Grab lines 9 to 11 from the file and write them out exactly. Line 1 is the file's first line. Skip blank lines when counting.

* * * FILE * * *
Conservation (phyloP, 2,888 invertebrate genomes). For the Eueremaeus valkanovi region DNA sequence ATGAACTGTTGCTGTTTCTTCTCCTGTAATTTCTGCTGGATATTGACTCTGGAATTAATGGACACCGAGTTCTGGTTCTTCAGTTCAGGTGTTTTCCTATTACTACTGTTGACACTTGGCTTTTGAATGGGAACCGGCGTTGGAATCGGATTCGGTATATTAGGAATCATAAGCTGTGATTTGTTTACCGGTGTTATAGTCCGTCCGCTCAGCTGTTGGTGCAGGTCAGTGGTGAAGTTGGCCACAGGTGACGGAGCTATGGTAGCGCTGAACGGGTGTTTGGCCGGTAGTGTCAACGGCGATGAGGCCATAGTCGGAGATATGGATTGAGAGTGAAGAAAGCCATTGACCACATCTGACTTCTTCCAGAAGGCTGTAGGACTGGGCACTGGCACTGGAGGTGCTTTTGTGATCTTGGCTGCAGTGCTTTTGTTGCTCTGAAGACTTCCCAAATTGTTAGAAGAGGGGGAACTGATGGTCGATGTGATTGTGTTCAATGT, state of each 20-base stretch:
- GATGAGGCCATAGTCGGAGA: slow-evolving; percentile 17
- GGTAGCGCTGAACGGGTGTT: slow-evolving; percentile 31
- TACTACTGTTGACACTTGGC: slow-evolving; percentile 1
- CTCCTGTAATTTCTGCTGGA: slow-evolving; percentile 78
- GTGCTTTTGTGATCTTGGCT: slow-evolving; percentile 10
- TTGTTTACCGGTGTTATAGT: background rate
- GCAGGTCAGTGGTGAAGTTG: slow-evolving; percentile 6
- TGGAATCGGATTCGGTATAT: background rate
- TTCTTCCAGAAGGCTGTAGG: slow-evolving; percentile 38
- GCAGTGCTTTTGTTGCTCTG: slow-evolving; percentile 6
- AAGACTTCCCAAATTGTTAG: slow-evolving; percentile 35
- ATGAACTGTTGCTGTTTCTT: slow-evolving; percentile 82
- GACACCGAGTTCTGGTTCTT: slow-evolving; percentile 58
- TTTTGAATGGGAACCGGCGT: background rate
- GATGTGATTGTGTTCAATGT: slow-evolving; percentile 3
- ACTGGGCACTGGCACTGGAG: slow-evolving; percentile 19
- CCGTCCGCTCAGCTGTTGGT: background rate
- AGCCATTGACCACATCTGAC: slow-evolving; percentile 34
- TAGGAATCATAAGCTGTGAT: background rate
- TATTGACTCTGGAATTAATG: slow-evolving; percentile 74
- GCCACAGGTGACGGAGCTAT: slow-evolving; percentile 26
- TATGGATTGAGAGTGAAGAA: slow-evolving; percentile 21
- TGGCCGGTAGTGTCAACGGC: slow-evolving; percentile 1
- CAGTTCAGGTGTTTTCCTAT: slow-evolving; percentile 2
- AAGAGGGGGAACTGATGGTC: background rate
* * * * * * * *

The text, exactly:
- TGGAATCGGATTCGGTATAT: background rate
- TTCTTCCAGAAGGCTGTAGG: slow-evolving; percentile 38
- GCAGTGCTTTTGTTGCTCTG: slow-evolving; percentile 6